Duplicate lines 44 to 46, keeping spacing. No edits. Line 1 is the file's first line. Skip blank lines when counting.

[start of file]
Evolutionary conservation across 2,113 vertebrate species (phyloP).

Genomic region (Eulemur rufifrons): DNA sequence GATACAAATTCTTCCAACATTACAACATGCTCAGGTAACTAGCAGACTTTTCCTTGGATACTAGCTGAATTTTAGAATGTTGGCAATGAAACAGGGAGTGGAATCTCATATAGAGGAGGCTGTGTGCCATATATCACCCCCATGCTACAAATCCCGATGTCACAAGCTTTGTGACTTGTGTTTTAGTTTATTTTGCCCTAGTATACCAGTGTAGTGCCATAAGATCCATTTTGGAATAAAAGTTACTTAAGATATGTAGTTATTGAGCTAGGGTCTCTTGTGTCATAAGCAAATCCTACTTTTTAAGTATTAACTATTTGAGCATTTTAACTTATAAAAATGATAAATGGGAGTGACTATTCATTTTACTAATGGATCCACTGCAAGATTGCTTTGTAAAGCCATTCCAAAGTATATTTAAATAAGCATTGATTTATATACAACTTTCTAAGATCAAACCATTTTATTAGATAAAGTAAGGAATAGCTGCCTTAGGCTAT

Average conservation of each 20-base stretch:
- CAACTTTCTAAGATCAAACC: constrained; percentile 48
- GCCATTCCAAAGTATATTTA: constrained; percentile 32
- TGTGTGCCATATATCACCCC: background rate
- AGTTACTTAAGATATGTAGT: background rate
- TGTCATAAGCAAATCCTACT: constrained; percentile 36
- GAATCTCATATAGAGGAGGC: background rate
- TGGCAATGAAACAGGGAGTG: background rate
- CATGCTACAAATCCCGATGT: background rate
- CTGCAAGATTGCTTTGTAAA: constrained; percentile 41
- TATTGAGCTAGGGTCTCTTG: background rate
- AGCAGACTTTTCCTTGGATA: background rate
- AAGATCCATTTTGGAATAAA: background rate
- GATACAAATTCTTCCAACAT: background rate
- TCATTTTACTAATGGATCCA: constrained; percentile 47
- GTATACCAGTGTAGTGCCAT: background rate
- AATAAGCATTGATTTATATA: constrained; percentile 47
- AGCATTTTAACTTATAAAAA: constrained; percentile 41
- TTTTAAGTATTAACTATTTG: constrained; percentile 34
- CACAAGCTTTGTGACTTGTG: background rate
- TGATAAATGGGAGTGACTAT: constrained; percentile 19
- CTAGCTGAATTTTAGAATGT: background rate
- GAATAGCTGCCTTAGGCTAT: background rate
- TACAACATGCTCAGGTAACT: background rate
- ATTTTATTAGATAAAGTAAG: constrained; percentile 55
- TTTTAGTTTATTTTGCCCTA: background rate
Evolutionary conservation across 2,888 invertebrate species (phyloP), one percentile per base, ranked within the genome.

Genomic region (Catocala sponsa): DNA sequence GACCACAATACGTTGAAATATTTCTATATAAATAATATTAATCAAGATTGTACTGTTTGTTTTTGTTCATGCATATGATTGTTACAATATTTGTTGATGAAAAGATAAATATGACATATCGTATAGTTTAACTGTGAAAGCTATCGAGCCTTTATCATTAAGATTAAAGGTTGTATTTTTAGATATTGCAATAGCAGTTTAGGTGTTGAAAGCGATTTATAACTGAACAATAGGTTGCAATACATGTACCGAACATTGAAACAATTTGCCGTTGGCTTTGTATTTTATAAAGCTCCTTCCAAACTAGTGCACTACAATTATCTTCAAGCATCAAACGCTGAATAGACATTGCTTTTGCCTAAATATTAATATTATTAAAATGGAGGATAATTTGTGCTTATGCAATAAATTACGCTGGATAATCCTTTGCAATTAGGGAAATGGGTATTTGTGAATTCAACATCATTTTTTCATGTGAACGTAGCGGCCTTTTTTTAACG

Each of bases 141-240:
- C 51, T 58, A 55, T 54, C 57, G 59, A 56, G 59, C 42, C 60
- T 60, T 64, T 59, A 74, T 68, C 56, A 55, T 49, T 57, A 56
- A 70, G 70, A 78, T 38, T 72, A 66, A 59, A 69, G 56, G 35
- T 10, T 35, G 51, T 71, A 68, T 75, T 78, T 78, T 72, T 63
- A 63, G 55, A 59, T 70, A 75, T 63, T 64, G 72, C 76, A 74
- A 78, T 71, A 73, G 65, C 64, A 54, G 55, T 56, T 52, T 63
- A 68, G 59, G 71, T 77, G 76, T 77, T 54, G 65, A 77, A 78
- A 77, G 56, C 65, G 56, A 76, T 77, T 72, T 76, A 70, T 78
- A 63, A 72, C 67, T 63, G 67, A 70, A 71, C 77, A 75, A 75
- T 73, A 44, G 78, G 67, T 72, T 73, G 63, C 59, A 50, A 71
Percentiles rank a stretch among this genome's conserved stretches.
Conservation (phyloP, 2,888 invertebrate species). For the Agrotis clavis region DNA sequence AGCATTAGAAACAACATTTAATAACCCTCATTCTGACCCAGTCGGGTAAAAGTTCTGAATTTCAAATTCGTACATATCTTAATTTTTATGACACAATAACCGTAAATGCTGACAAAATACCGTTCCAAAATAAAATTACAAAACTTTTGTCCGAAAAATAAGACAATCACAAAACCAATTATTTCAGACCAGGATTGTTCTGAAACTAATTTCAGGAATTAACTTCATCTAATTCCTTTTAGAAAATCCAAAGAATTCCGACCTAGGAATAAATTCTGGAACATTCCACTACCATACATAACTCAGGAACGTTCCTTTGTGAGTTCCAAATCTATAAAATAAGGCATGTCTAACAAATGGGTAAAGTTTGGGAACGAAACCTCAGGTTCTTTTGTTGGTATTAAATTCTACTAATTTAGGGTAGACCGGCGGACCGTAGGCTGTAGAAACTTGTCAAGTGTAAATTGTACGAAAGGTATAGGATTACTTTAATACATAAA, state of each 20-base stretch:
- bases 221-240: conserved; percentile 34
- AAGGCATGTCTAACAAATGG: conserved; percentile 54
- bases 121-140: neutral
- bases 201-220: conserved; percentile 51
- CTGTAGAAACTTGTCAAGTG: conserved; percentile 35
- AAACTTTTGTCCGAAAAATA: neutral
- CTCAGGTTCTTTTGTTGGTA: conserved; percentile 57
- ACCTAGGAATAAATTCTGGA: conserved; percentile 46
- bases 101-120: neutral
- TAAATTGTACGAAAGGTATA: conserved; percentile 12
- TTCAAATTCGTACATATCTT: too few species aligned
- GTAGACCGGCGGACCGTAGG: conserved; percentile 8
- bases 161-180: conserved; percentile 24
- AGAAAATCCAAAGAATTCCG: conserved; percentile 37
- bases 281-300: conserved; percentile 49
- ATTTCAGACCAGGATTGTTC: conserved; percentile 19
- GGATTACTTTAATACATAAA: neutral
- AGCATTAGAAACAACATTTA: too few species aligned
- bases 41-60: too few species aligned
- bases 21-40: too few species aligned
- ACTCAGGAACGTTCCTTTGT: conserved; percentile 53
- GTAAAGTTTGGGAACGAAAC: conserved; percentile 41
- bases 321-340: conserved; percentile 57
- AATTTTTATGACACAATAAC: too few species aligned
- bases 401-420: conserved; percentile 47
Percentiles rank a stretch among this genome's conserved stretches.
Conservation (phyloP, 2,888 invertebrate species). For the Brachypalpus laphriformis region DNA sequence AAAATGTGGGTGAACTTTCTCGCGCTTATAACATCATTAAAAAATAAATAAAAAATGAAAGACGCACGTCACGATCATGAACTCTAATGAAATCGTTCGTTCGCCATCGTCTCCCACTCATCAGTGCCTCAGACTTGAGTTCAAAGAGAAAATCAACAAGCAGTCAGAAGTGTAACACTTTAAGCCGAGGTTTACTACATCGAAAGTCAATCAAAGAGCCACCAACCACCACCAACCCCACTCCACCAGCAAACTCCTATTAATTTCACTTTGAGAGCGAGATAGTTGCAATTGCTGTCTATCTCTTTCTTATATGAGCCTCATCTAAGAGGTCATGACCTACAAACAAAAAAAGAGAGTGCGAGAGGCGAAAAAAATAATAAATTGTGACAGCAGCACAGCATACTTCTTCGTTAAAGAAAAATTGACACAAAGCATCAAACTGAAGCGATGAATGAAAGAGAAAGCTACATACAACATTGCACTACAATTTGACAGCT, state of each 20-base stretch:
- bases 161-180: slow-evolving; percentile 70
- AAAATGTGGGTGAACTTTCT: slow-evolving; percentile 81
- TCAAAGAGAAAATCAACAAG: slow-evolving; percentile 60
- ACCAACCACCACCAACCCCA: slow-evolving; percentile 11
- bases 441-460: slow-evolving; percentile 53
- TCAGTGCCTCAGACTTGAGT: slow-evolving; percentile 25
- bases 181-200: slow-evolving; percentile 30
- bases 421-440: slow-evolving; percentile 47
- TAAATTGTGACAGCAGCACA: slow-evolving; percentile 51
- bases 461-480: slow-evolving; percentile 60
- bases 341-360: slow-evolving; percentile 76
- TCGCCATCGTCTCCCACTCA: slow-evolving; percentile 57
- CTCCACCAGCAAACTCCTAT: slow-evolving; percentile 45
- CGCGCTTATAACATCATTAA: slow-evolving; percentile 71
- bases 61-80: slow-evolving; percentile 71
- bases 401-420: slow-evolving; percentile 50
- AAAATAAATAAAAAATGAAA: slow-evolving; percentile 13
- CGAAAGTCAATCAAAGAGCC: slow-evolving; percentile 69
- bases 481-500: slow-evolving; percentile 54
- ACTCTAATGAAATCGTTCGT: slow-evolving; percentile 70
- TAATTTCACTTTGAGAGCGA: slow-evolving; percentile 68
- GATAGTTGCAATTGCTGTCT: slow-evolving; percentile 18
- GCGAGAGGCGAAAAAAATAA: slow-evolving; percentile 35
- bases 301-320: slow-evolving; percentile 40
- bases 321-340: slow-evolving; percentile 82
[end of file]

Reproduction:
- bases 221-240: conserved; percentile 34
- AAGGCATGTCTAACAAATGG: conserved; percentile 54
- bases 121-140: neutral